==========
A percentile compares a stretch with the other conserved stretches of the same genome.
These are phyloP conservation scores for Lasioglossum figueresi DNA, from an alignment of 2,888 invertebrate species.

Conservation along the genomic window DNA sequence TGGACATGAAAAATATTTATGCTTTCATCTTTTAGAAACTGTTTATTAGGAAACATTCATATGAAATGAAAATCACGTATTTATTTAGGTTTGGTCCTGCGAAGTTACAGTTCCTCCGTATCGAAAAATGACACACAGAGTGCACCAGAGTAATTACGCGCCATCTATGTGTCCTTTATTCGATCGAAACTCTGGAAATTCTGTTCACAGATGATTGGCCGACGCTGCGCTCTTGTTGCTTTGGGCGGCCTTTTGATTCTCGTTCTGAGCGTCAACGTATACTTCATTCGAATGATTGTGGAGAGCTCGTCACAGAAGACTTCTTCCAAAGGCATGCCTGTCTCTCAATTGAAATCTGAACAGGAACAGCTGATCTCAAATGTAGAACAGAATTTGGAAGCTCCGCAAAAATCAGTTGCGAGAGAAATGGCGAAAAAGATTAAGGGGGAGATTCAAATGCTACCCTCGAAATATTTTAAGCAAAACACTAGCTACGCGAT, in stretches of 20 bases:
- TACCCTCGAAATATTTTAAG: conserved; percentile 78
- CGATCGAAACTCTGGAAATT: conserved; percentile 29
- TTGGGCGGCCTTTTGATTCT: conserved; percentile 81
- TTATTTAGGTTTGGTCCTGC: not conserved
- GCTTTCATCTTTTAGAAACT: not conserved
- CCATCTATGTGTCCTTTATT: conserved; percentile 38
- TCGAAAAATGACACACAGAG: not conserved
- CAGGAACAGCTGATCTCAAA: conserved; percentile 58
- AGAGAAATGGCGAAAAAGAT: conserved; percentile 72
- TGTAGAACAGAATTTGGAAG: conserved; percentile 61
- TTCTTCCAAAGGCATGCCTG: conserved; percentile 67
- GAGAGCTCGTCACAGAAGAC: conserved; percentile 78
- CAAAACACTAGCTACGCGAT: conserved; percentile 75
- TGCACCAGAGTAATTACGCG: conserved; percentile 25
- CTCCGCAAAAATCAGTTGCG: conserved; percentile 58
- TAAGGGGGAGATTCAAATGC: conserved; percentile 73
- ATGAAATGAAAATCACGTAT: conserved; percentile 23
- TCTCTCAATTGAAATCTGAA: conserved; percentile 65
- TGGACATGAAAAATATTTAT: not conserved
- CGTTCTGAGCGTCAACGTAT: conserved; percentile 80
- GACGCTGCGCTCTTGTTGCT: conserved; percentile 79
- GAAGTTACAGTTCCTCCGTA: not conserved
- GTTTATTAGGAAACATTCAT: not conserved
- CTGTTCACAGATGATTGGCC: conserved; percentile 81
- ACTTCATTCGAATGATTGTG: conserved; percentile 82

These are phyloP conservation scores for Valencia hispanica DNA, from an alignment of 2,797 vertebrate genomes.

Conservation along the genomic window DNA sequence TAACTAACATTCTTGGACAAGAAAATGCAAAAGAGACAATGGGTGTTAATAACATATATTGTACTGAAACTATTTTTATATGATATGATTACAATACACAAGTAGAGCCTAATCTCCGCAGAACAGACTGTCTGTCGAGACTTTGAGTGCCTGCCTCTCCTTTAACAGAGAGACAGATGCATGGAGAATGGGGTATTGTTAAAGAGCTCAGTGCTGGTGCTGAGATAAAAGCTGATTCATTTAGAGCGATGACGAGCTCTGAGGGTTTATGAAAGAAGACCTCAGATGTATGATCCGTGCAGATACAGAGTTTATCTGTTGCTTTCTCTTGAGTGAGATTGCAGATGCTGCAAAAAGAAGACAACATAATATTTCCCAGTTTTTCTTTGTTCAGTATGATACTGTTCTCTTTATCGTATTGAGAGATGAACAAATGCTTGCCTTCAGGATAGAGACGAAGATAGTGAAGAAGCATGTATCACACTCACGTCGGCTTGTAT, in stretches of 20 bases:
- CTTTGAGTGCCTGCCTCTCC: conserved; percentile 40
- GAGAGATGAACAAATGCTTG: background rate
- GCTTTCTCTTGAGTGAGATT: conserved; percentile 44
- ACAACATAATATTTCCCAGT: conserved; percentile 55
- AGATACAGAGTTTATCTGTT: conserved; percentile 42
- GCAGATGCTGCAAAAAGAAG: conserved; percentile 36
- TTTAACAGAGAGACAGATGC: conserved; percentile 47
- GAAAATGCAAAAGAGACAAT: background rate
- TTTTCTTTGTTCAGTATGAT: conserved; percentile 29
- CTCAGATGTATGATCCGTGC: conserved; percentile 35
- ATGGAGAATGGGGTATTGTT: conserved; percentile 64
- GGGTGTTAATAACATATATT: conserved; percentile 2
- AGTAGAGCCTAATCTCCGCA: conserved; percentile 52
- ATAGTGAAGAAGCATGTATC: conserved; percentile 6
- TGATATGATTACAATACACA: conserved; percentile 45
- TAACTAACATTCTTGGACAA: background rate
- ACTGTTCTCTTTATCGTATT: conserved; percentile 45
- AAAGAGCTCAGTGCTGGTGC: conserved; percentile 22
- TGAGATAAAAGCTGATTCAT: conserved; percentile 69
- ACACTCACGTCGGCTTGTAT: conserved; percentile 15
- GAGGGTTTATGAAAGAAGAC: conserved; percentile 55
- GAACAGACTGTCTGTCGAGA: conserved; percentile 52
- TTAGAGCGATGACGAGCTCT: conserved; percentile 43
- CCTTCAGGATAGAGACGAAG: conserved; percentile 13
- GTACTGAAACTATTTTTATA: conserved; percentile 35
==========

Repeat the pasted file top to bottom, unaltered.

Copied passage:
A percentile compares a stretch with the other conserved stretches of the same genome.
These are phyloP conservation scores for Lasioglossum figueresi DNA, from an alignment of 2,888 invertebrate species.

Conservation along the genomic window DNA sequence TGGACATGAAAAATATTTATGCTTTCATCTTTTAGAAACTGTTTATTAGGAAACATTCATATGAAATGAAAATCACGTATTTATTTAGGTTTGGTCCTGCGAAGTTACAGTTCCTCCGTATCGAAAAATGACACACAGAGTGCACCAGAGTAATTACGCGCCATCTATGTGTCCTTTATTCGATCGAAACTCTGGAAATTCTGTTCACAGATGATTGGCCGACGCTGCGCTCTTGTTGCTTTGGGCGGCCTTTTGATTCTCGTTCTGAGCGTCAACGTATACTTCATTCGAATGATTGTGGAGAGCTCGTCACAGAAGACTTCTTCCAAAGGCATGCCTGTCTCTCAATTGAAATCTGAACAGGAACAGCTGATCTCAAATGTAGAACAGAATTTGGAAGCTCCGCAAAAATCAGTTGCGAGAGAAATGGCGAAAAAGATTAAGGGGGAGATTCAAATGCTACCCTCGAAATATTTTAAGCAAAACACTAGCTACGCGAT, in stretches of 20 bases:
- TACCCTCGAAATATTTTAAG: conserved; percentile 78
- CGATCGAAACTCTGGAAATT: conserved; percentile 29
- TTGGGCGGCCTTTTGATTCT: conserved; percentile 81
- TTATTTAGGTTTGGTCCTGC: not conserved
- GCTTTCATCTTTTAGAAACT: not conserved
- CCATCTATGTGTCCTTTATT: conserved; percentile 38
- TCGAAAAATGACACACAGAG: not conserved
- CAGGAACAGCTGATCTCAAA: conserved; percentile 58
- AGAGAAATGGCGAAAAAGAT: conserved; percentile 72
- TGTAGAACAGAATTTGGAAG: conserved; percentile 61
- TTCTTCCAAAGGCATGCCTG: conserved; percentile 67
- GAGAGCTCGTCACAGAAGAC: conserved; percentile 78
- CAAAACACTAGCTACGCGAT: conserved; percentile 75
- TGCACCAGAGTAATTACGCG: conserved; percentile 25
- CTCCGCAAAAATCAGTTGCG: conserved; percentile 58
- TAAGGGGGAGATTCAAATGC: conserved; percentile 73
- ATGAAATGAAAATCACGTAT: conserved; percentile 23
- TCTCTCAATTGAAATCTGAA: conserved; percentile 65
- TGGACATGAAAAATATTTAT: not conserved
- CGTTCTGAGCGTCAACGTAT: conserved; percentile 80
- GACGCTGCGCTCTTGTTGCT: conserved; percentile 79
- GAAGTTACAGTTCCTCCGTA: not conserved
- GTTTATTAGGAAACATTCAT: not conserved
- CTGTTCACAGATGATTGGCC: conserved; percentile 81
- ACTTCATTCGAATGATTGTG: conserved; percentile 82

These are phyloP conservation scores for Valencia hispanica DNA, from an alignment of 2,797 vertebrate genomes.

Conservation along the genomic window DNA sequence TAACTAACATTCTTGGACAAGAAAATGCAAAAGAGACAATGGGTGTTAATAACATATATTGTACTGAAACTATTTTTATATGATATGATTACAATACACAAGTAGAGCCTAATCTCCGCAGAACAGACTGTCTGTCGAGACTTTGAGTGCCTGCCTCTCCTTTAACAGAGAGACAGATGCATGGAGAATGGGGTATTGTTAAAGAGCTCAGTGCTGGTGCTGAGATAAAAGCTGATTCATTTAGAGCGATGACGAGCTCTGAGGGTTTATGAAAGAAGACCTCAGATGTATGATCCGTGCAGATACAGAGTTTATCTGTTGCTTTCTCTTGAGTGAGATTGCAGATGCTGCAAAAAGAAGACAACATAATATTTCCCAGTTTTTCTTTGTTCAGTATGATACTGTTCTCTTTATCGTATTGAGAGATGAACAAATGCTTGCCTTCAGGATAGAGACGAAGATAGTGAAGAAGCATGTATCACACTCACGTCGGCTTGTAT, in stretches of 20 bases:
- CTTTGAGTGCCTGCCTCTCC: conserved; percentile 40
- GAGAGATGAACAAATGCTTG: background rate
- GCTTTCTCTTGAGTGAGATT: conserved; percentile 44
- ACAACATAATATTTCCCAGT: conserved; percentile 55
- AGATACAGAGTTTATCTGTT: conserved; percentile 42
- GCAGATGCTGCAAAAAGAAG: conserved; percentile 36
- TTTAACAGAGAGACAGATGC: conserved; percentile 47
- GAAAATGCAAAAGAGACAAT: background rate
- TTTTCTTTGTTCAGTATGAT: conserved; percentile 29
- CTCAGATGTATGATCCGTGC: conserved; percentile 35
- ATGGAGAATGGGGTATTGTT: conserved; percentile 64
- GGGTGTTAATAACATATATT: conserved; percentile 2
- AGTAGAGCCTAATCTCCGCA: conserved; percentile 52
- ATAGTGAAGAAGCATGTATC: conserved; percentile 6
- TGATATGATTACAATACACA: conserved; percentile 45
- TAACTAACATTCTTGGACAA: background rate
- ACTGTTCTCTTTATCGTATT: conserved; percentile 45
- AAAGAGCTCAGTGCTGGTGC: conserved; percentile 22
- TGAGATAAAAGCTGATTCAT: conserved; percentile 69
- ACACTCACGTCGGCTTGTAT: conserved; percentile 15
- GAGGGTTTATGAAAGAAGAC: conserved; percentile 55
- GAACAGACTGTCTGTCGAGA: conserved; percentile 52
- TTAGAGCGATGACGAGCTCT: conserved; percentile 43
- CCTTCAGGATAGAGACGAAG: conserved; percentile 13
- GTACTGAAACTATTTTTATA: conserved; percentile 35